The ‘Lingodroids' are a pair of mobile robots that communicate by developing their own words for places, and relationships between places based on distance and direction.
The language sounds like a sequence of phone tones, which are easy for the robots to produce and hear in a noisy office environment, before being translated into syllables to make it easy for humans to recognise them.
Dr Schulz said that the robots start by playing where-are-we games.
“If they encounter an area that has not yet been named, one will invent a word, such as “kuzo”, choosing a random combination of syllables, which it is then able to communicate to other robots it meets, thus defining the name of the place,” she said.
“These words are known as “toponyms” (“topo” meaning place and “nym” meaning name).
“The robots then start to play how-far and which-direction games, which enable them to develop relationship words (like English prepositions).”
The resulting language consists of location, distance and direction words, enabling the robots to refer to new places based on their relationship to known locations.
“These languages are very powerful - they are known as “generative” languages because they enable the robots to refer to places they haven't been to or even places that they imagine beyond the edges of their explored world,” Dr Schulz said.
An essential aspect of these games is that the robots develop robust ideas of where a word should be used.
Their understanding of the new language was tested using games in which two robots attempted to meet at a particular toponym, or place name.
If one robot told the other “jaya”, they would independently navigate to where they thought “jaya” was.
When both robots arrived at the same location, the concept “jaya” was consistent between the robots.
After having played hundreds of games to develop their language, the robots agreed upon concepts for toponyms within 0.65 metres, directions within 10 degrees and distances within 0.375 metres.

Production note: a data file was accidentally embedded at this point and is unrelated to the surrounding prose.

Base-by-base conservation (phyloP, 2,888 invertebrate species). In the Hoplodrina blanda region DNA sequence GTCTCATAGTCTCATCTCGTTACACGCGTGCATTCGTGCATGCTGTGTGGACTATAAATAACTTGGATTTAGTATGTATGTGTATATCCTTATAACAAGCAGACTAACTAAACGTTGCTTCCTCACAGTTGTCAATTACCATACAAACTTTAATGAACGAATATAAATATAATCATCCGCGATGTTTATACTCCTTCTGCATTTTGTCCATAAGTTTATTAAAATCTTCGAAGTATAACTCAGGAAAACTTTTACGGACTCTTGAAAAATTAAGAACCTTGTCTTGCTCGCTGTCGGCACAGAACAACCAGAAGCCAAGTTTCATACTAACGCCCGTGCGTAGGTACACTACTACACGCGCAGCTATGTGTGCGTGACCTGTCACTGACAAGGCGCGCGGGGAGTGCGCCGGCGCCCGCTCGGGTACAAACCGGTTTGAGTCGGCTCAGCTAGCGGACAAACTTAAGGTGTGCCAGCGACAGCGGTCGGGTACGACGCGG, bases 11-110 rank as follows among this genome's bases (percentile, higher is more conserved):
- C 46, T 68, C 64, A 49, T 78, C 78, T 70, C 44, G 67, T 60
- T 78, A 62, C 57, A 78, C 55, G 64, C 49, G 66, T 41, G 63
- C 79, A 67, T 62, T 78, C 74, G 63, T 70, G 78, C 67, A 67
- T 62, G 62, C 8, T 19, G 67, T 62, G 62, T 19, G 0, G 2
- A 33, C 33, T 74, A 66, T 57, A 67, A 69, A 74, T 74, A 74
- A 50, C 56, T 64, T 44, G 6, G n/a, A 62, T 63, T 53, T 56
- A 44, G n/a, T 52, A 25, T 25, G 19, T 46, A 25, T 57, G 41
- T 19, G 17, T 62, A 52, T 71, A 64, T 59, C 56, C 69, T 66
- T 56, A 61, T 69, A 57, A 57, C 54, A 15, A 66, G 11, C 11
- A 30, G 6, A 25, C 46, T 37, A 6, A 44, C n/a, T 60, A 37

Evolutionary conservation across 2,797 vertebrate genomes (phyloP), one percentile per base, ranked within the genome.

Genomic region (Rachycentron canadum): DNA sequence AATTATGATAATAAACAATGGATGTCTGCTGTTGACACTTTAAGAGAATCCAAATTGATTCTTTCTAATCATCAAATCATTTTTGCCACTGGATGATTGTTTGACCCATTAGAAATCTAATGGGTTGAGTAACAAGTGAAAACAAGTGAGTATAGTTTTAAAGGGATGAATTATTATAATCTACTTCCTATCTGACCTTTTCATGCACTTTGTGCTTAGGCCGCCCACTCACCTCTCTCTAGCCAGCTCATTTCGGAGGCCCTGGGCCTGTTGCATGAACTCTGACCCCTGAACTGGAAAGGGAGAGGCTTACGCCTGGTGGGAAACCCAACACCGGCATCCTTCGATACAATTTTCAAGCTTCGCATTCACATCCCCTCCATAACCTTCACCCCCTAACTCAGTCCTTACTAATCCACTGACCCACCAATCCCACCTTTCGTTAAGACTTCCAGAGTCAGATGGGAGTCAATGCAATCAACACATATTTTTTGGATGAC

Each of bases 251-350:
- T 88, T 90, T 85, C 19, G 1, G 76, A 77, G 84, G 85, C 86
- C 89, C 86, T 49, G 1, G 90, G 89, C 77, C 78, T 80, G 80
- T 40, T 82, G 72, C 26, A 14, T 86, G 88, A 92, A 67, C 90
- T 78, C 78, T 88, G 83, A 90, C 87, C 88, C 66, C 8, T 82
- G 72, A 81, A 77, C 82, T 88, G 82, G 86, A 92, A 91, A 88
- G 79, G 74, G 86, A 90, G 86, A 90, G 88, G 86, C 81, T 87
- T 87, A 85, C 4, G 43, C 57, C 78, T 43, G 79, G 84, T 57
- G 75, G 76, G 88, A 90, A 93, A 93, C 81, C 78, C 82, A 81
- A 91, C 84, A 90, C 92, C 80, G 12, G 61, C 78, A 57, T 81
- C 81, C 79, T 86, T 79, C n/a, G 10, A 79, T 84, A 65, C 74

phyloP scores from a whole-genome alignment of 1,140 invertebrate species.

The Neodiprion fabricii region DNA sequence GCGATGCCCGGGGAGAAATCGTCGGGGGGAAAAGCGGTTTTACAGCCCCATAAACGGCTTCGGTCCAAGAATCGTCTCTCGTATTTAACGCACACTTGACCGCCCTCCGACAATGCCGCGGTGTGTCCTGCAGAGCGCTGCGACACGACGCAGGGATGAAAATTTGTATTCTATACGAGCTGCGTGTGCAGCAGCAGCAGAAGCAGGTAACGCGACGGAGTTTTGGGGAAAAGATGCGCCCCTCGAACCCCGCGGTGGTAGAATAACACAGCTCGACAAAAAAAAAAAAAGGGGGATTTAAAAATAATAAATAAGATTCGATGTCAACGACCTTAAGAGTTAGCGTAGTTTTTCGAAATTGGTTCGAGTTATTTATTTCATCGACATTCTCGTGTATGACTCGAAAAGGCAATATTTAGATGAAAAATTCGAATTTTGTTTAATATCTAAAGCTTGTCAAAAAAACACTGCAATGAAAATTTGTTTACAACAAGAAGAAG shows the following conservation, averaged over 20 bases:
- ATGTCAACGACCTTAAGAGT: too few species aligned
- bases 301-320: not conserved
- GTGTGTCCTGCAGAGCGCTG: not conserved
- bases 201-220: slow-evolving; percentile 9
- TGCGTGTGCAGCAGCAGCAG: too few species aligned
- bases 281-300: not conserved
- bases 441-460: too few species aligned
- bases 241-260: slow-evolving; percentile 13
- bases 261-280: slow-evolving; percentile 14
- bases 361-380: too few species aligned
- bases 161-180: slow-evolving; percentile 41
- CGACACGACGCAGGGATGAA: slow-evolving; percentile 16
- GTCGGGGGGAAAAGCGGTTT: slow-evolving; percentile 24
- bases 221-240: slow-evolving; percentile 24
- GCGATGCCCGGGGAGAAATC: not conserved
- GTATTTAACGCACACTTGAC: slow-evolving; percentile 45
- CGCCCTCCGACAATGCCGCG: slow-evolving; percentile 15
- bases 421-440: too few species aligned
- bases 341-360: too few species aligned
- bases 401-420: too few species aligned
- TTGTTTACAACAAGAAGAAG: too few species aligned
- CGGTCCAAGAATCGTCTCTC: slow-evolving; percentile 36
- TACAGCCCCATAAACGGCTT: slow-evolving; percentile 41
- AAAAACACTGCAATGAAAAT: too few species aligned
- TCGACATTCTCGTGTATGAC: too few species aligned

The robots consist of a mobile platform which is fitted with a camera, laser range finder, sonar for mapping and obstacle avoidance, and a microphone and speakers for audible communication with each other.
Dr Schulz and her colleagues presented their research at the International Conference on Robotics and Automation in Shanghai on Tuesday, May 10, and have since received international coverage.
“We believe that the natural way to communicate with robots will be through human language,” Dr Schulz said.
“The Lingodroids have developed their own proto-language as part of realising this ambition,” she said.
“In the future, our aim is to extend the types of concepts able to be formed by the robots, as well as expand to additional grammatical features of language and to human-robot interaction.”
The Lingodroids can be seen playing a location language game at www.youtube.com/watch?v=vhUOUaSNP3w
More information about the research can be found at the Lingodroids web site, itee.uq.edu.au/~ruth/Lingodroids.htm
Provided by University of Queensland
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